Provinse would know. He pointed to a 166-megawatt power purchase agreement project that SunEdison developed at Davis-Monthan Air Force Base that is now commercially operational. It took three years to develop. One issue was bringing financiers to the table.
“We’ve really had to tap the deep relationship with our financiers to get them interested in federal projects,” said Provinse. Also, some projects have seen provisions in contracts that don’t really add value, but can cause project delays.
The DOD is aware of the delays and hurdles, and is looking to standardize the process so that the pipeline can be opened up.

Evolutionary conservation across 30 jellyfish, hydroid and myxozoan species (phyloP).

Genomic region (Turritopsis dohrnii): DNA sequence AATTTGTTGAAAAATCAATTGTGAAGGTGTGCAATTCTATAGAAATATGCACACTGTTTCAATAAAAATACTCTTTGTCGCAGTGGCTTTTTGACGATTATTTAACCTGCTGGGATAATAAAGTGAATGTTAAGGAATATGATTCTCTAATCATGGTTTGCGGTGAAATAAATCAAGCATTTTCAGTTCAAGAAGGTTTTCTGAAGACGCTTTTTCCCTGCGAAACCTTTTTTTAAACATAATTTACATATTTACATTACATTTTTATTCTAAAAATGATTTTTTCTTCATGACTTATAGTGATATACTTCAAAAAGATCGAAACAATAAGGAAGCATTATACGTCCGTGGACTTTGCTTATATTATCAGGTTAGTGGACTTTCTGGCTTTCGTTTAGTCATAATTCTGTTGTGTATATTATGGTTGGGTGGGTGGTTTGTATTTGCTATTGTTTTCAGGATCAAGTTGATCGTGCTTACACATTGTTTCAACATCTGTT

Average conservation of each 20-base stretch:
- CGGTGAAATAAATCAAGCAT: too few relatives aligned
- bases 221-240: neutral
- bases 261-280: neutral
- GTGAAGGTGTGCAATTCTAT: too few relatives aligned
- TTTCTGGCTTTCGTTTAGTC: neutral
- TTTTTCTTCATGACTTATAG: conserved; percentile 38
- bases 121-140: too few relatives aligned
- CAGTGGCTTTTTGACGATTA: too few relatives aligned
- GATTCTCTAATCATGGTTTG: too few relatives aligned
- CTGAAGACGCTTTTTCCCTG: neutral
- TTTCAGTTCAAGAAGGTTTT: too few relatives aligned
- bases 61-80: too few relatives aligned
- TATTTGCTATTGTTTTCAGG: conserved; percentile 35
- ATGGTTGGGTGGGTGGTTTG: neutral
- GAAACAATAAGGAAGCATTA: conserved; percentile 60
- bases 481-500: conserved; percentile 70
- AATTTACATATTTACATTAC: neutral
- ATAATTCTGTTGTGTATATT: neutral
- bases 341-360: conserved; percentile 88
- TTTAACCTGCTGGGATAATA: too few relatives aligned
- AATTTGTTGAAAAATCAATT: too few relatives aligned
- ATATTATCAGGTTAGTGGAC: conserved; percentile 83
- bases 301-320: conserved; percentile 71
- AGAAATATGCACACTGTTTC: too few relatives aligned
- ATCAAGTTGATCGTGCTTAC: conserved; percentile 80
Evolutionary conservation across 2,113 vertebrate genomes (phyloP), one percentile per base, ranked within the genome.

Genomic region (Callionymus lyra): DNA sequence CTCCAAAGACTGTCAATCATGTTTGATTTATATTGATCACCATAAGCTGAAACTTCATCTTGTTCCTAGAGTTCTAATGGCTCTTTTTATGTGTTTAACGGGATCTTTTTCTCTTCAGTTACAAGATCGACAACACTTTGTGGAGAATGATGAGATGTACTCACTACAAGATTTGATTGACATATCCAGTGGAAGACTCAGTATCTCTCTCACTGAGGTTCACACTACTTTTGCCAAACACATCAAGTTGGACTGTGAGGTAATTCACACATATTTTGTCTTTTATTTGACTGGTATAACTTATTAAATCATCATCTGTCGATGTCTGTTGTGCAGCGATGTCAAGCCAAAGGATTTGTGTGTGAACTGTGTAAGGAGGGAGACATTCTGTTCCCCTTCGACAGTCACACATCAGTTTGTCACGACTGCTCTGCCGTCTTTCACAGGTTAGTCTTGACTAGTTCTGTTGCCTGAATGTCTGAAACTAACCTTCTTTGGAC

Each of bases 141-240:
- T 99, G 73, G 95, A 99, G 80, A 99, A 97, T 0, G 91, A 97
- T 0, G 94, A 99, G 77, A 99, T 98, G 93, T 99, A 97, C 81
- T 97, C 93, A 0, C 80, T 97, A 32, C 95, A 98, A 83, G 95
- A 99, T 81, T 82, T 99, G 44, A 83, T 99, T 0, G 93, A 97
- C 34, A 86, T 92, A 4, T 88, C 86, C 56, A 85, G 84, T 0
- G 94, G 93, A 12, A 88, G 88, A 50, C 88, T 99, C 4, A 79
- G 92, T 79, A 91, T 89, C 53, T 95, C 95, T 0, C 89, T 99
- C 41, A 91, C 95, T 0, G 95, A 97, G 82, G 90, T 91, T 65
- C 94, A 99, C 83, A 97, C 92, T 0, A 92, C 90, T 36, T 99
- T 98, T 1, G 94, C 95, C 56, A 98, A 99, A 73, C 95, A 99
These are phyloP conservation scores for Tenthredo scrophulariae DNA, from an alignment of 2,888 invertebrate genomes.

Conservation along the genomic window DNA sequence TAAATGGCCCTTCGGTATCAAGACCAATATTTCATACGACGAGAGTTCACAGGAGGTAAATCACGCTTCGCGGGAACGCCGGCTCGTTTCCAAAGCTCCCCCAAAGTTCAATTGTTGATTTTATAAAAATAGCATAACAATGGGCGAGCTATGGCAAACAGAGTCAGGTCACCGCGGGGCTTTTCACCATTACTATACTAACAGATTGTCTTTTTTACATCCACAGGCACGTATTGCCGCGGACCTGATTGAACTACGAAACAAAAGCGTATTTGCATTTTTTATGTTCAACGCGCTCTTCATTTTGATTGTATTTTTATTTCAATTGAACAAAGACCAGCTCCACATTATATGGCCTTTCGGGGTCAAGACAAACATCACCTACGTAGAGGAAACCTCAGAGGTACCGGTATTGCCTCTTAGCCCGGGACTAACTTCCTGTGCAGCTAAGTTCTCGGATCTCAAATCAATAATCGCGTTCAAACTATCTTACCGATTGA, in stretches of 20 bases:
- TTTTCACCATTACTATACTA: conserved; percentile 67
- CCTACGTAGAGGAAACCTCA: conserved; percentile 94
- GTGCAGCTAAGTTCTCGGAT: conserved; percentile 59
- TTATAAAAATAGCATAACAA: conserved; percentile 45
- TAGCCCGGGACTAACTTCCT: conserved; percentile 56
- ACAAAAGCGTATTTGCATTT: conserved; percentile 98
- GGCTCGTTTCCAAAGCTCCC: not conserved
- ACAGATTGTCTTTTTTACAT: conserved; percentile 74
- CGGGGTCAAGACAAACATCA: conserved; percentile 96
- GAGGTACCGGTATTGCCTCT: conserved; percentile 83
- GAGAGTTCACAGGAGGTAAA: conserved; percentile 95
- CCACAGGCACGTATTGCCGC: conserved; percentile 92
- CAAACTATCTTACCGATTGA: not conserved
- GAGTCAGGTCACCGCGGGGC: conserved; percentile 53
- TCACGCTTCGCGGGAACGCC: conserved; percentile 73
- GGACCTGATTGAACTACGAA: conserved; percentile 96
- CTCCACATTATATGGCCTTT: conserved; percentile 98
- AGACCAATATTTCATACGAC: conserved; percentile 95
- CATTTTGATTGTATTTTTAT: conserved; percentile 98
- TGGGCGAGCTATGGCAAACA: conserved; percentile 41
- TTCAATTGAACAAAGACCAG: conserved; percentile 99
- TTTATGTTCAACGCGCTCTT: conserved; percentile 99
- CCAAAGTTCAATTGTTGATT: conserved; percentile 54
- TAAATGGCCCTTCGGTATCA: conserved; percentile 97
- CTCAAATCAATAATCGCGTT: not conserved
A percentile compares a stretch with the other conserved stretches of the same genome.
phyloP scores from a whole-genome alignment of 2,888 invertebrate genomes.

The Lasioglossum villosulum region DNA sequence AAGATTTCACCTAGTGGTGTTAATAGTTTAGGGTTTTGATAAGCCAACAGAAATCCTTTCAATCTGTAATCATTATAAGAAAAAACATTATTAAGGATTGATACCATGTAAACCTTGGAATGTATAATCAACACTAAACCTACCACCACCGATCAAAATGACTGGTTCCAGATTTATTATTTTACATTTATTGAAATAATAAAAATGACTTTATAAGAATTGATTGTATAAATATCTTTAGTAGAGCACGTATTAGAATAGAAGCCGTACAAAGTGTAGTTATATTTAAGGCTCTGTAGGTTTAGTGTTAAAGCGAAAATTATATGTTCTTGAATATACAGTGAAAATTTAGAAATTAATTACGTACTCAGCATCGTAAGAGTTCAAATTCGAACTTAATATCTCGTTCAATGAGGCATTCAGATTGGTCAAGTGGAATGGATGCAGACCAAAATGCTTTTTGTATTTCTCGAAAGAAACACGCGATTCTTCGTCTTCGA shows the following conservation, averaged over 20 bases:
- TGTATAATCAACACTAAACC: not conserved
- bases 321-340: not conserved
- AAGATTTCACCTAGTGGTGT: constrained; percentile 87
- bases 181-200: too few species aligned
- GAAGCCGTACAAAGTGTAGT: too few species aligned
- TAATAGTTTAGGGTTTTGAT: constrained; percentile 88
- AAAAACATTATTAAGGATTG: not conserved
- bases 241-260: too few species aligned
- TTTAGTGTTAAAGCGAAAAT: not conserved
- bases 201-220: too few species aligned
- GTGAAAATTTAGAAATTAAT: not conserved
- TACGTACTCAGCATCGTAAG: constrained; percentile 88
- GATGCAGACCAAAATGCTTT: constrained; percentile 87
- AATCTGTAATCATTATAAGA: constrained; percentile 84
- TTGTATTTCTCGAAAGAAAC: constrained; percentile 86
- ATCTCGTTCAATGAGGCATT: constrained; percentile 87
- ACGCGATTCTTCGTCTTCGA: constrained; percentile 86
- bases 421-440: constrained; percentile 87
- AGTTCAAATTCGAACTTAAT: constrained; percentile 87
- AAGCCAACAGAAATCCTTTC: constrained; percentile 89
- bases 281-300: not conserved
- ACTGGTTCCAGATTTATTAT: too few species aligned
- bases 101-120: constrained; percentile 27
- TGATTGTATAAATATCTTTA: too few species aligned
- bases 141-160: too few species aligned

“Some of the rules were drawn up to buy tanks,” said Hammack, “not to buy green electrons.”
Provinse agreed that many delays on large projects such as the one at Davis-Monthan have been solved.
“Stumbles and trips pose a threat, and until these [projects] are more standard, we need partners that can see these through,” he said. “The DOD has the drive and the commitment, but with more success will come more opportunity.”
Efficiency Is Only the First Step
As the details of military PPAs get hammered out, success is already being measured across the DOD. Hundreds of millions of dollars have been saved. The Army has cut its energy use by about 16 percent in the last decade.
But the federal government has far bigger designs. Executive Order 12514, issued in October 2009, directed that all of its buildings in the planning phase after 2020 should be designed to be net-zero energy.
The Army is not waiting around for 2020. It is exploring how all of its bases could become net-zero not only for energy, but also for waste and water. By the end of 2012, the Army had seventeen pilots at bases across the U.S.